hafl: (Karin)
[personal profile] hafl
Title: A Tale of Two Schools, Chapter Four
Original Work: Fire Emblem: The Sacred Stones
Pairing: Various
Rating: PG

Calm down. Calm down. That was all that was going through Vanessa’s mind. She had seen Syrene talk to the entire school so many times, but now that she had to do it herself, the task seemed even more impossible. As the girls filled the main assembly hall, Vanessa quickly looked to her left and right, checking if Lute and L’Arachel were still there. While L’Arachel was just smiling enigmatically, no doubt thinking about some madcap scheme – honestly, why did Miss Ismaire made her a prefect – Lute actually smiled at Vanessa in her ‘I know you can do it, so I’m not necessary here’ way. It wasn’t very reassuring.
The empty seats were rapidly disappearing, as even the laziest of girls found their way to the hall, and Vanessa’s nervousness increased. The din of the more than hundred girls waiting impatiently for Vanessa to begin was wearing Vanessa down even further. She almost jumped in surprise when Lute suddenly squeezed her hand under the table. Again, it did not do much to reassure her, but the thought was appreciated.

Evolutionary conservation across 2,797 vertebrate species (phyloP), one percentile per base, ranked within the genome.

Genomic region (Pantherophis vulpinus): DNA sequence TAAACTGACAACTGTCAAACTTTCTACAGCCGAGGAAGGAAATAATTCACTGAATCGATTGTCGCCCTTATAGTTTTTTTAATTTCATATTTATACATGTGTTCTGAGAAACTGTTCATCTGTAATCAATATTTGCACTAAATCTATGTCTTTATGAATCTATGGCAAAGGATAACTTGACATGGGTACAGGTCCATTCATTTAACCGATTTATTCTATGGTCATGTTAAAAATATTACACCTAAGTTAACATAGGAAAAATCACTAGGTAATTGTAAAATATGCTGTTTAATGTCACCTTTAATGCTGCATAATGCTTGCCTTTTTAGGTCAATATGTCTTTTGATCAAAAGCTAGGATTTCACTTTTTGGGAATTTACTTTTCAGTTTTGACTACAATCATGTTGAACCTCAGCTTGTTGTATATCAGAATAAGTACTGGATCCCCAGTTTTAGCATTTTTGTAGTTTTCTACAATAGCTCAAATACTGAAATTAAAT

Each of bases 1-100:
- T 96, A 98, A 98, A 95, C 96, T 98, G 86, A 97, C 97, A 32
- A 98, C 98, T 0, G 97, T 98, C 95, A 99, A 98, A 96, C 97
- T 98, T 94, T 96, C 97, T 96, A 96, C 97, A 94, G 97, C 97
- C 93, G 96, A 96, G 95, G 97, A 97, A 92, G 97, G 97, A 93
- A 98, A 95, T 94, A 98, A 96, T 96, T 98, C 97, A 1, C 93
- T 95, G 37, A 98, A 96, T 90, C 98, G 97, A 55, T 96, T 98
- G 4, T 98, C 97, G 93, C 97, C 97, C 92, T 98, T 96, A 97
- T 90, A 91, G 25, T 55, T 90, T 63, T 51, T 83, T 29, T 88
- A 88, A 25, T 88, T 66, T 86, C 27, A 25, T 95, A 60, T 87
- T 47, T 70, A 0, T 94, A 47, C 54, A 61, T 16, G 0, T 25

Finally, the last tardy girl arrived at her seat and Vanessa had to start. She took the small bell from top of the table and shook it strongly until everyone started to pay attention to her.
Silence reigned for a little moment, but then Vanessa gathered her courage and began to speak. The words came haltingly and first, until Vanessa mastered herself enough to turn her speech into a stream of words that were both what she had prepared beforehand and something better. She was still nervous, but the nervousness could no longer affect her words. She explained everything: Cormag, his attacks, and the match they had arranged. Vanessa was sure that every girl understood the need to step up the lacrosse practice.